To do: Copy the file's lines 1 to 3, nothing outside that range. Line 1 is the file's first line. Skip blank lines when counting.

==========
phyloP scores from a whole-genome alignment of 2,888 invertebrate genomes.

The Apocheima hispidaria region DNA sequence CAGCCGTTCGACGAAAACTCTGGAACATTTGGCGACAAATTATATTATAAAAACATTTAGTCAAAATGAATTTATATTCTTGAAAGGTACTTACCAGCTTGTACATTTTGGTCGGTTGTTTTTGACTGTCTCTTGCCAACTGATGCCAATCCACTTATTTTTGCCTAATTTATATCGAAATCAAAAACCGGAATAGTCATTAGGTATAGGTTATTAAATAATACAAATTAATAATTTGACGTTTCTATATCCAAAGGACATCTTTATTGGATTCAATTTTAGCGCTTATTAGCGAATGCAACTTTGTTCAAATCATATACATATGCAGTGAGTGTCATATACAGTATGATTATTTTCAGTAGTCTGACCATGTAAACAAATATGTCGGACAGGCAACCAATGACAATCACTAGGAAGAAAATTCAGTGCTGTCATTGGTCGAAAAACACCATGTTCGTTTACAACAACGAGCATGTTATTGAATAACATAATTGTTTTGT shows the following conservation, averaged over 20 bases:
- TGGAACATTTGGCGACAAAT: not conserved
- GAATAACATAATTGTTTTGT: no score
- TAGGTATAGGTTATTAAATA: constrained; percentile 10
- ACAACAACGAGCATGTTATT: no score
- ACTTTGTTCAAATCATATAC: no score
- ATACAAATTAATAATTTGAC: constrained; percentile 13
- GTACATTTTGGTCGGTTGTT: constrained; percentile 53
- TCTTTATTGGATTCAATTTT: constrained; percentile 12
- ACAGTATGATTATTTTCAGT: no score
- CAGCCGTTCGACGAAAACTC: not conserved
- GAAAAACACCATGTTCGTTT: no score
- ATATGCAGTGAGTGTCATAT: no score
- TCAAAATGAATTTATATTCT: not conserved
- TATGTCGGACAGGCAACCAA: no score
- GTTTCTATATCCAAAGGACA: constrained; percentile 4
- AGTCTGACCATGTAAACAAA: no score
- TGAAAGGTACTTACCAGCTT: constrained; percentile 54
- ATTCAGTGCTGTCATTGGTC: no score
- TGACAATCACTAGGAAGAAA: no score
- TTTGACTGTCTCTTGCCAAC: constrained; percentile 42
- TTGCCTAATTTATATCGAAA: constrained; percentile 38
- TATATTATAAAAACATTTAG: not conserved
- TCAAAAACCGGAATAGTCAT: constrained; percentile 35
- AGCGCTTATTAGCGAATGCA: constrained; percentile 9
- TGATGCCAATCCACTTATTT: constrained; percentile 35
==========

phyloP scores from a whole-genome alignment of 2,888 invertebrate genomes.

The Apocheima hispidaria region DNA sequence CAGCCGTTCGACGAAAACTCTGGAACATTTGGCGACAAATTATATTATAAAAACATTTAGTCAAAATGAATTTATATTCTTGAAAGGTACTTACCAGCTTGTACATTTTGGTCGGTTGTTTTTGACTGTCTCTTGCCAACTGATGCCAATCCACTTATTTTTGCCTAATTTATATCGAAATCAAAAACCGGAATAGTCATTAGGTATAGGTTATTAAATAATACAAATTAATAATTTGACGTTTCTATATCCAAAGGACATCTTTATTGGATTCAATTTTAGCGCTTATTAGCGAATGCAACTTTGTTCAAATCATATACATATGCAGTGAGTGTCATATACAGTATGATTATTTTCAGTAGTCTGACCATGTAAACAAATATGTCGGACAGGCAACCAATGACAATCACTAGGAAGAAAATTCAGTGCTGTCATTGGTCGAAAAACACCATGTTCGTTTACAACAACGAGCATGTTATTGAATAACATAATTGTTTTGT shows the following conservation, averaged over 20 bases:
- TGGAACATTTGGCGACAAAT: not conserved